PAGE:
£100,000 recovered for failure to diagnose cancer of the parotid gland

We acted on behalf of the widow of a man (“C”) from Whitstable, Kent, who was aged 71 at the date of his death in June 2014.

C was concerned about the intermittent swelling of his salivary glands and, following an ultrasound scan which identified a lump, he came under the care of the ENT department at Kent & Canterbury Hospital in March 2012.

A further ultrasound scan in April 2012 confirmed the presence of a lump in the right parotid gland and a fine needle aspiration (“FNA”) was advised.

The FNA was performed in April 2012 and it was reported that the lump represented a pleomorphic adenoma (a benign lump). The FNA positively reported the absence of malignant cells.

The decision was taken to operate to remove the lump, but this was not considered to be urgent due to it reportedly being benign. The operation was therefore not scheduled until March 2013.

However, when C returned to hospital to have the surgery it was found that the lump had grown significantly. A core biopsy and an MRI scan were performed in April 2013 which gave a strong suspicion of cancer which was later confirmed on histological analysis.

Surgery was performed to remove the cancer in May 2013, and this resulted in the complete loss of C’s right facial nerve, the loss of his right ear and the loss of a significant amount of the right side of his face and neck requiring muscle and soft tissue grafting by way of repair.

Further, and as a consequence of the delayed diagnosis and removal of the parotid cancer, by the time of the surgery the cancer was stage 4. Radiotherapy and then chemotherapy treatments were provided, but lung and brain metastases developed and C died as a result of metastatic cancer spread in June 2014.

The claim was initially dealt with by another firm of solicitors, who undertook initial investigations including obtaining a report from an ENT expert, then abandoned the claim.

C therefore came to us for further representation.

We had little hesitation in agreeing to take this matter on, as it seemed clear that the previous solicitors had failed to investigate all of the relevant issues.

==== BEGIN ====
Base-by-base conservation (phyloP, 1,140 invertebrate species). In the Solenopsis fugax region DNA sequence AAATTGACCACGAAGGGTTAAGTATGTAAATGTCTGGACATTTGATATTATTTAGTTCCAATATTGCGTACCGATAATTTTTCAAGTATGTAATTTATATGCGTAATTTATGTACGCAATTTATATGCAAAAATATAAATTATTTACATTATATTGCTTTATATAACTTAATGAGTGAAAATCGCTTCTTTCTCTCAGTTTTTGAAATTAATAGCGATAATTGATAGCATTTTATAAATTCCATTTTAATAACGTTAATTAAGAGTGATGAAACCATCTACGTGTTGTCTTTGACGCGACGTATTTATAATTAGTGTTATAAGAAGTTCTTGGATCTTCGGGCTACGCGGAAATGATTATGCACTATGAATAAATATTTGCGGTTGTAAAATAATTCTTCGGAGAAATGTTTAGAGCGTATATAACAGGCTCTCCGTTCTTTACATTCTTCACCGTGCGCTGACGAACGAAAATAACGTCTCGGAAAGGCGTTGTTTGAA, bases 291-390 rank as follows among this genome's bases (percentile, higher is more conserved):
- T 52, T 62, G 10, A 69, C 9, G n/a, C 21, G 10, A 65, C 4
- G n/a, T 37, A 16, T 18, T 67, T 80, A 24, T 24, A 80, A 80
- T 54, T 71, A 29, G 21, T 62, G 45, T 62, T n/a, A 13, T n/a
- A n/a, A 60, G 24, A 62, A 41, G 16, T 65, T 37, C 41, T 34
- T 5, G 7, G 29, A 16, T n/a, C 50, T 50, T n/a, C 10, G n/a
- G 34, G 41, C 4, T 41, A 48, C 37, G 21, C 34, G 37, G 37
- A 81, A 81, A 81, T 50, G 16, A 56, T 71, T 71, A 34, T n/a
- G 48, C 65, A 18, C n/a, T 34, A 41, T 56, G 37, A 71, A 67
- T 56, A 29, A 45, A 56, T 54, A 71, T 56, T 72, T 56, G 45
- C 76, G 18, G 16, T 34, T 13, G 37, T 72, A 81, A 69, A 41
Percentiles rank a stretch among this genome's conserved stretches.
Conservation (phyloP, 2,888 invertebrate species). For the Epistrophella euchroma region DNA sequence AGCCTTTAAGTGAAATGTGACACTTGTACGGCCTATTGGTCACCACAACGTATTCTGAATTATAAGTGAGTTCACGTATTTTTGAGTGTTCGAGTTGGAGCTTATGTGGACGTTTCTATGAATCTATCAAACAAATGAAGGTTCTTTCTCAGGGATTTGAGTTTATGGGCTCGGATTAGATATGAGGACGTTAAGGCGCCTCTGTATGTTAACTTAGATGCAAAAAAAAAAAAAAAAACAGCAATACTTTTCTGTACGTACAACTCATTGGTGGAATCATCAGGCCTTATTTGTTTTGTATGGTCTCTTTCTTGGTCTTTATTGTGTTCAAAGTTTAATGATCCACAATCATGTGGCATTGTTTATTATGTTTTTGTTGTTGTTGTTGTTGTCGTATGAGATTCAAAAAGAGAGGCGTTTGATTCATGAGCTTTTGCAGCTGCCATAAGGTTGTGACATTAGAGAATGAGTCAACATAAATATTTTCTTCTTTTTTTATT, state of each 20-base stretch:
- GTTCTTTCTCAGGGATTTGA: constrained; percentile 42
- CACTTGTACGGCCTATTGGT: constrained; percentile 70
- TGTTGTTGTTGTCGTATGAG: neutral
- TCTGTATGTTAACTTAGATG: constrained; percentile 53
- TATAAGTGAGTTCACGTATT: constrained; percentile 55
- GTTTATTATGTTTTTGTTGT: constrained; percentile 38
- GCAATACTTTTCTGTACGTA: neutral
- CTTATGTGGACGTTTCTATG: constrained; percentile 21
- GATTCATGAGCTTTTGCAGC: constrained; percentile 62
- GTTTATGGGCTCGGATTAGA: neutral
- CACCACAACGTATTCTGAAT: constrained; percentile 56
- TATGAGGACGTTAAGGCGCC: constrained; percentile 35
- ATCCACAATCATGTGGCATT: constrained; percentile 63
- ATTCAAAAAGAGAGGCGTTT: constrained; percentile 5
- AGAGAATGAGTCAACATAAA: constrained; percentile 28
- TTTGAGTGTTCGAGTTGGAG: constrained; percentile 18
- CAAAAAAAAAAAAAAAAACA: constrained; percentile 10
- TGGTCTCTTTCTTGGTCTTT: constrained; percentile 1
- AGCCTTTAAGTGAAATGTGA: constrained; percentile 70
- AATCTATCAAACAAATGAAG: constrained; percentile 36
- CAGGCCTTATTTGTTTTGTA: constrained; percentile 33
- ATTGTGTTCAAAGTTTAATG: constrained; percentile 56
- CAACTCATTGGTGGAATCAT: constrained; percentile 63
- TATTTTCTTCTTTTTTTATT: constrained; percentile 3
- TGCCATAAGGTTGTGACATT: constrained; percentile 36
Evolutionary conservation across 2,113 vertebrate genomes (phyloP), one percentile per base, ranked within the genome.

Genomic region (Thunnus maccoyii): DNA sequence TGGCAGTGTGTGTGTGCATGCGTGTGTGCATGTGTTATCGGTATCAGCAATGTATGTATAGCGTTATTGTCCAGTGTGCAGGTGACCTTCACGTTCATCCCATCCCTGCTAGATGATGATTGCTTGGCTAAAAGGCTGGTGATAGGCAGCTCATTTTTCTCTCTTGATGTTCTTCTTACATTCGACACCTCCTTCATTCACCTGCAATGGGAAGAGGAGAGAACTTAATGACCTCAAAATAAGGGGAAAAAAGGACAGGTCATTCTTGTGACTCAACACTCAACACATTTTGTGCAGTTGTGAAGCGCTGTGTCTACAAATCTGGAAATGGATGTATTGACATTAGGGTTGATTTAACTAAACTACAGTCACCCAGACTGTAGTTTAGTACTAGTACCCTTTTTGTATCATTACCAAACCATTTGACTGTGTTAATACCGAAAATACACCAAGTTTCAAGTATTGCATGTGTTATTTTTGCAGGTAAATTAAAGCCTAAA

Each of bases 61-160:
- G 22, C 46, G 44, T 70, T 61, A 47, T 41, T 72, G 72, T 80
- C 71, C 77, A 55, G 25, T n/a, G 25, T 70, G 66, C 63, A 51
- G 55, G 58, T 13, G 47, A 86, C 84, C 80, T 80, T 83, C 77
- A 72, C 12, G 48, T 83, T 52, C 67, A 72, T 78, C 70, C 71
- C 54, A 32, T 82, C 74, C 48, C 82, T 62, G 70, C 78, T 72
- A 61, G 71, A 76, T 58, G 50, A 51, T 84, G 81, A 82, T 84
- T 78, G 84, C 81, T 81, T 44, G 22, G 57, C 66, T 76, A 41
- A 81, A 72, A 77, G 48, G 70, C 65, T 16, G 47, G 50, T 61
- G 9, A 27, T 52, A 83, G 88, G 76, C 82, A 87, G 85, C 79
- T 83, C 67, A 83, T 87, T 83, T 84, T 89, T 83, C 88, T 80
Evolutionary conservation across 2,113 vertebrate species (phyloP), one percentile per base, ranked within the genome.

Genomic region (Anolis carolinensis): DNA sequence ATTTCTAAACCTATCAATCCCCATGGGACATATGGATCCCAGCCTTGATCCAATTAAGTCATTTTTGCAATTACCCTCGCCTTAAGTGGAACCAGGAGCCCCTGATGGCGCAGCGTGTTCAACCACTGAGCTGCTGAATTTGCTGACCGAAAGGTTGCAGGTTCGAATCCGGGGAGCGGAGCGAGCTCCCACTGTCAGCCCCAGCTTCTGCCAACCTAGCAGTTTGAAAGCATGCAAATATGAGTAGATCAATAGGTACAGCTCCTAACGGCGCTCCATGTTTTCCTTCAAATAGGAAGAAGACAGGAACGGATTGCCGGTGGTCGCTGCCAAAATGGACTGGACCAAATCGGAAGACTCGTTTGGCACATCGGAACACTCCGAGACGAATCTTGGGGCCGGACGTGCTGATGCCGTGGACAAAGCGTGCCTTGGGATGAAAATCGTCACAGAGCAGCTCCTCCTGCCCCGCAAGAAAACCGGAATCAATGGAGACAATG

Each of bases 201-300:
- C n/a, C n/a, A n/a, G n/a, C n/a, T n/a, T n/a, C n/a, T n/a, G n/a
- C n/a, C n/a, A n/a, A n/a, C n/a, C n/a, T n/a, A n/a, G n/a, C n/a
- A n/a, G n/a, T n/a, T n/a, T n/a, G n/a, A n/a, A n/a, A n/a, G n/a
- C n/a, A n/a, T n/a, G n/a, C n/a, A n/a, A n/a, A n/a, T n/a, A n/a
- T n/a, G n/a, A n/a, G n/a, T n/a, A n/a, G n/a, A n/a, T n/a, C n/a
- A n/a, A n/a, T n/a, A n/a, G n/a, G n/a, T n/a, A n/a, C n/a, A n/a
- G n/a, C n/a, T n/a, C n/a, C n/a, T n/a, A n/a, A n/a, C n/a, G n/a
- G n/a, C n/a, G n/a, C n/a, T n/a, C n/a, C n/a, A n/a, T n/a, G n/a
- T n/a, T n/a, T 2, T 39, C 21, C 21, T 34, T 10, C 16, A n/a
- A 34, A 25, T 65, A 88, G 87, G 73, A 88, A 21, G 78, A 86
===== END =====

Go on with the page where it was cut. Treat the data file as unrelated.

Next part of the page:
We began our investigation by instructing a cytology expert to review the FNA sample. That expert indicated that the original diagnosis of a pleomorphic adenoma from the FNA was incorrect and that the FNA report ought to have stated that malignancy could not be excluded.

We then instructed our own ENT expert, who confirmed that, if the FNA had been reported as not excluding malignancy, a core biopsy would have been performed in April 2012, which would have led to the correct diagnosis and surgery by June 2012 (almost a year before it was actually performed). He also confirmed that, a year earlier, the surgery would not have resulted in the loss of C’s right facial nerve or his right ear, and that the injury to the face and neck would not have required a graft.

We submitted a Letter of Claim to the Defendant setting out these allegations, while we instructed an oncology expert to identify the stage the cancer would have been 1 year earlier and to confirm whether the metastatic spread would have been avoided so that C would have survived.

The East Kent Hospitals University Hospitals NHS Foundation Trust responded to our Letter of Claim by indicating that liability was admitted for the incorrect diagnosis and the delay in surgery. They also admitted that the cancer would have been stage 1, and that C would have avoided the metastases, and would have survived had the negligence not occurred.

The Trust made an initial offer of £50,000. This was rejected, and a further offer of £88,000 was then made. This was also rejected, and a further offer of £100,000 was made. Such offer was acceptable to our client, and was accepted.

Alex Tengroth, who had conduct of this case, said “I am extremely pleased to have been able to bring this claim to a successful conclusion for C’s family, and to have obtained the answers they wanted and deserved to receive about C’s treatment.

Not only did C receive poor treatment from the Trust which resulted in his premature death, he (and later his family, after he had died) also received poor service from the previous solicitors. This was a case of significant importance to C and his family, and it deserved to be investigated properly and thoroughly, but it was not.

Unfortunately, we are seeing more and more people being let down by non-specialist solicitors providing a poor service in clinical negligence claims – because they don’t have the specialist expertise to investigate the relevant issues in what are often very complex claims.

As a specialist clinical negligence firm, we are always happy to review potential claims which have previously been the subject of unsuccessful investigations with another firm – it is surprising just how often we bring such claims to a successful conclusion.

If you or a member of your family has suffered as a result of negligence on the part of a health professional then please do not hesitate to phone us free on 0800 999 5585, request a call back or submit your case details.